Social Mobility: How your Organization can Make a Difference

Income inequality growing! Declining middle-class! More poverty! Phew! The end of Social Mobility?

W? W? W? Social Mobility

I recently advocated changing the narrative in organizations. Now for the really big picture – how do we change the narrative around the social mobility we once foolishly took for granted? To move forward from defining the problem and begin to find solutions, let’s boldly apply the Solution Focus formula of asking better questions, i.e., W? W? W?

  • What’s working?
  • What will it be like when the problem goes away (or at least, not driving our thinking)?
  • What will the first small steps towards making progress be?

Hence, W? W? W? to help us change or reframe the narrative around social mobility

  • We were postwar middle-class white kids living in the slipstream of the greatest per-capita rise in income in the history of Western civilization; we were ‘teen-agers’ – a term, coined in 1941, that was in common usage a decade later – a new, recognizable franchise. We had money, mobility, and problems all our own. – John Lahr 

Ah! The good old days. Now, per-capita income has, at best, stalled – unless you live in China! How do we reframe social mobility in ways other than unconsciously grabbing onto the coattails of the last century’s years of economic expansion?  W? W? W?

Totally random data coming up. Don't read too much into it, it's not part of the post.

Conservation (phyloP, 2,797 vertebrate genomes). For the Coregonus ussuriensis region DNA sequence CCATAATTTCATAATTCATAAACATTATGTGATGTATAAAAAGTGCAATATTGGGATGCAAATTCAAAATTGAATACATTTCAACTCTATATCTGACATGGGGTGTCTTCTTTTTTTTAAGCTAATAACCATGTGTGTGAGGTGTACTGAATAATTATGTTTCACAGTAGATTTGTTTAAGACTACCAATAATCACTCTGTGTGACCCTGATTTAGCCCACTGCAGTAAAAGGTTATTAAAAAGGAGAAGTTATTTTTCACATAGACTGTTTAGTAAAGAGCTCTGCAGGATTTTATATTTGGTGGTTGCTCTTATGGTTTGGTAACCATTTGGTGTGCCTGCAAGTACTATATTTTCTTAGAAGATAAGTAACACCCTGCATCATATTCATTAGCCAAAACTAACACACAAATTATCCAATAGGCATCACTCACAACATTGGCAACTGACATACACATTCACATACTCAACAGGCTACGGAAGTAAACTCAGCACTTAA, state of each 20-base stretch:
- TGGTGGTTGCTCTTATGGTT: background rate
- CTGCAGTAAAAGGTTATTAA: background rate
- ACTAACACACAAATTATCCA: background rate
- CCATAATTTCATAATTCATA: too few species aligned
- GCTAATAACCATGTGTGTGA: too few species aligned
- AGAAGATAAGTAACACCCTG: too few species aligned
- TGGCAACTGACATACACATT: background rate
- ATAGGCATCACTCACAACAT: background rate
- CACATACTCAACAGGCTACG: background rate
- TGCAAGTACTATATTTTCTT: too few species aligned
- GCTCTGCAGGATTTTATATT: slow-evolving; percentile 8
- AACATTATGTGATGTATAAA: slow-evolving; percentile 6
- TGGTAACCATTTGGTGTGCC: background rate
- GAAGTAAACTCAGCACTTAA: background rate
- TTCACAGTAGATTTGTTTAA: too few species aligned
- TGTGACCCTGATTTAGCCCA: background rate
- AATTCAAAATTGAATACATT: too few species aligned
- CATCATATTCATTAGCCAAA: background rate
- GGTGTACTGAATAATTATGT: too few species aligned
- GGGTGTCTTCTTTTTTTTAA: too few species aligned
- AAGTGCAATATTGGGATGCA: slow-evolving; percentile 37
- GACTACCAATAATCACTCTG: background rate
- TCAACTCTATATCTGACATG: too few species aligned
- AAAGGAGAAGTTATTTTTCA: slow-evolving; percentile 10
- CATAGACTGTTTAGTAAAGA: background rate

• … most of the studies show actually the United States is worse than anybody except Britain in upward mobility, there is no audience for you. – David Frum 

That’s the bad news. Now we know this uncomfortable truth, what do we need to move forward? Not by fixing what’s broken, but by asking what we want instead using the resources we’ve got.  W? W? W?

  • The accumulation of cultural capital – the acquisition of knowledge – is the key to social mobility.  –Michael Grove

Knowledge has never been easier to access. How do we leverage it to help people be resilient and develop adaptability to change? W? W? W?

  • As far as income goes, there are three currencies in the world; most people ignore two. The three currencies are time, income and mobility, in descending order of importance. Most people focus exclusively on income – Timothy Ferris

How do we make more efficient use of the time (see last point about knowledge) and mobility that we already have? W? W? W?

  • We must promote upward mobility, starting with solutions that speak to our broken education system, broken immigration policy, and broken safety-net programs that foster dependency instead of helping people get back on their feet – Paul Ryan 

The self-reliant citizen is a nice, safe idea for those looking down from the top of economic ladder. Instead of blaming the existing system, how do we reframe it to make it more productive and efficient? Starting with government at all levels! W? W? W?


  • Despite all our gains in technology, product innovation and world markets, most people are not thriving in the organizations they work for – Stephen Covey

Organizations are part of a larger organization called ‘society’ and the economy that holds it together. How do we help organizations recognize their role in social mobility and that it’s in their interest? For example, paying minimal wages contributes to the degradation of the consuming public’s income – the people from whom they derive profit? For example, engage employees so that they will grow (and contribute to the bottom-line). How do we help organizations reframe their competitive strategy to support social mobility? W? W? W?

More definition of the social mobility / income inequality problem from Bloomberg Business Week

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